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robertogreco : boringness   11

You Are Boring — The Magazine
"Everything was going great until you showed up. You see me across the crowded room, make your way over, and start talking at me. And you don’t stop.

You are a Democrat, an outspoken atheist, and a foodie. You like to say “Science!” in a weird, self-congratulatory way. You wear jeans during the day, and fancy jeans at night. You listen to music featuring wispy lady vocals and electronic bloop-bloops.

You really like coffee, except for Starbucks, which is the worst. No wait—Coke is the worst! Unless it’s Mexican Coke, in which case it’s the best.

Pixar. Kitty cats. Uniqlo. Bourbon. Steel-cut oats. Comic books. Obama. Fancy burgers.

You listen to the same five podcasts and read the same seven blogs as all your pals. You stay up late on Twitter making hashtagged jokes about the event that everyone has decided will be the event about which everyone jokes today. You love to send withering @ messages to people like Rush Limbaugh—of course, those notes are not meant for their ostensible recipients, but for your friends, who will chuckle and retweet your savage wit.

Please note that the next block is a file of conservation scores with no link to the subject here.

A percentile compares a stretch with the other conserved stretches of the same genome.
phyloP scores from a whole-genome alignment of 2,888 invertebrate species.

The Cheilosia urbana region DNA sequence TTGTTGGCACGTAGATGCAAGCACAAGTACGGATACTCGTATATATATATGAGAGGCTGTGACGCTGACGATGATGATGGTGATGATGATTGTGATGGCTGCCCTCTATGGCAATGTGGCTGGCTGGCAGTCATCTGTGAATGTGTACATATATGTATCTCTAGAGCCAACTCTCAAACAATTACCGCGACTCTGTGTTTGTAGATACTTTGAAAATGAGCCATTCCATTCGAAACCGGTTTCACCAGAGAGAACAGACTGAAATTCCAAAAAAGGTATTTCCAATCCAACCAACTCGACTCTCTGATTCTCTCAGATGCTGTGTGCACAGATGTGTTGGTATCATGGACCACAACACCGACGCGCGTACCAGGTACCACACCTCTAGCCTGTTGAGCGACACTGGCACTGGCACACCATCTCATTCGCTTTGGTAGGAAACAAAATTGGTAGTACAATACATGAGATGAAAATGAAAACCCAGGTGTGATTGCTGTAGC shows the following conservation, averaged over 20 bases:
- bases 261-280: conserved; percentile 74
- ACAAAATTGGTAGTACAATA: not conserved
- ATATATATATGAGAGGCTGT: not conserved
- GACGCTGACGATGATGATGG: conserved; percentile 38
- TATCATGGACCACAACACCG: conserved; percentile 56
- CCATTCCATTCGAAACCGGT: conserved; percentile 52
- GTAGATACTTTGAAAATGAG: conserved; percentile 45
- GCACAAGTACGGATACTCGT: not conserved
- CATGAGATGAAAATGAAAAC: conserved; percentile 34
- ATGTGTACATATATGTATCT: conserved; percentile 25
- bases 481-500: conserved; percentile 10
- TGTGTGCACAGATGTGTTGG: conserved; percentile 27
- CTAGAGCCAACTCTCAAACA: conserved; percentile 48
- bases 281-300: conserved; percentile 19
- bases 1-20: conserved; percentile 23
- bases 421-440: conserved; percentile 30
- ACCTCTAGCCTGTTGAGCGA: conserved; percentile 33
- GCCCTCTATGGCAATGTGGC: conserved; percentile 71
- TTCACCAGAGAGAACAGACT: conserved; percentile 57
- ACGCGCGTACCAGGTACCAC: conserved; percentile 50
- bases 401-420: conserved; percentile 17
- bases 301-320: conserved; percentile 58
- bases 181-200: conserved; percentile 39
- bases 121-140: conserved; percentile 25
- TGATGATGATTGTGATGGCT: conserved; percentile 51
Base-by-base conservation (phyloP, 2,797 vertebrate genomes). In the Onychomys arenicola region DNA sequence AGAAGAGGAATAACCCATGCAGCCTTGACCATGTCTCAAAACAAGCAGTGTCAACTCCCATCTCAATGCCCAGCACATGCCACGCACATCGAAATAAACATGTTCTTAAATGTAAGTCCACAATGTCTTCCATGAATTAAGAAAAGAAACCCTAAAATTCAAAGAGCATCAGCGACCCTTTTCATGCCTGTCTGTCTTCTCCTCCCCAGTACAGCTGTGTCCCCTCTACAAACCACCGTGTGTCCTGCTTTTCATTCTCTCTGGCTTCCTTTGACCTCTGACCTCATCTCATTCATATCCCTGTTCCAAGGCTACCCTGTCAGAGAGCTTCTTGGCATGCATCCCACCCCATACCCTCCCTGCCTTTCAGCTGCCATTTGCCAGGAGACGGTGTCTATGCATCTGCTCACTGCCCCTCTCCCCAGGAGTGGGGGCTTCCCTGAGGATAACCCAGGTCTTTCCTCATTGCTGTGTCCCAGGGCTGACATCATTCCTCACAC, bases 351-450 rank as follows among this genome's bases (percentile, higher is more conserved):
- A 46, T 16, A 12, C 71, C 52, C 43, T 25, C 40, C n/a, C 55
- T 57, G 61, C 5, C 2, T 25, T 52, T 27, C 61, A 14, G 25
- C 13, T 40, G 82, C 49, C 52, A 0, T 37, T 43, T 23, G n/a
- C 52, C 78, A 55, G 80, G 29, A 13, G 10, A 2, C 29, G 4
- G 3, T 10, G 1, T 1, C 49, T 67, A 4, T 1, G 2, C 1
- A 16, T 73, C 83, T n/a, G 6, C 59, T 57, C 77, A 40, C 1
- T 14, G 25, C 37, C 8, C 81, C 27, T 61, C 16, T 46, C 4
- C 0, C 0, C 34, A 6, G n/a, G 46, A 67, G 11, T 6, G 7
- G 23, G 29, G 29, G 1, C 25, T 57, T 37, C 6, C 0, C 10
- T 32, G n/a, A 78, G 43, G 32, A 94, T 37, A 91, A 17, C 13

You are boring. So, so boring.

Don’t take it too hard. We’re all boring. At best, we’re recovering bores. Each day offers a hundred ways for us to bore the crap out of the folks with whom we live, work, and drink. And on the Internet, you’re able to bore thousands of people at once.1

A few years ago, I had a job that involved listening to a ton of podcasts. It’s possible that I’ve heard more podcasts than anyone else—I listened to at least a little bit of tens of thousands of shows. Of course, the vast majority were so bad I’d often wish microphones could be sold only to licensed users. But I did learn how to tell very quickly whether someone was interesting or not.

The people who were interesting told good stories. They were also inquisitive: willing to work to expand their social and intellectual range. Most important, interesting people were also the best listeners. They knew when to ask questions. This was the set of people whose shows I would subscribe to, whose writing I would seek out, and whose friendship I would crave. In other words, those people were the opposite of boring.

Here are the three things they taught me.

Listen, then ask a question
I call it Amtrak Smoking Car Syndrome (because I am old, used to smoke, thought that trains were the best way to get around the country, and don’t really understand what a syndrome is). I’d be down in the smoking car, listening to two people have a conversation that went like this: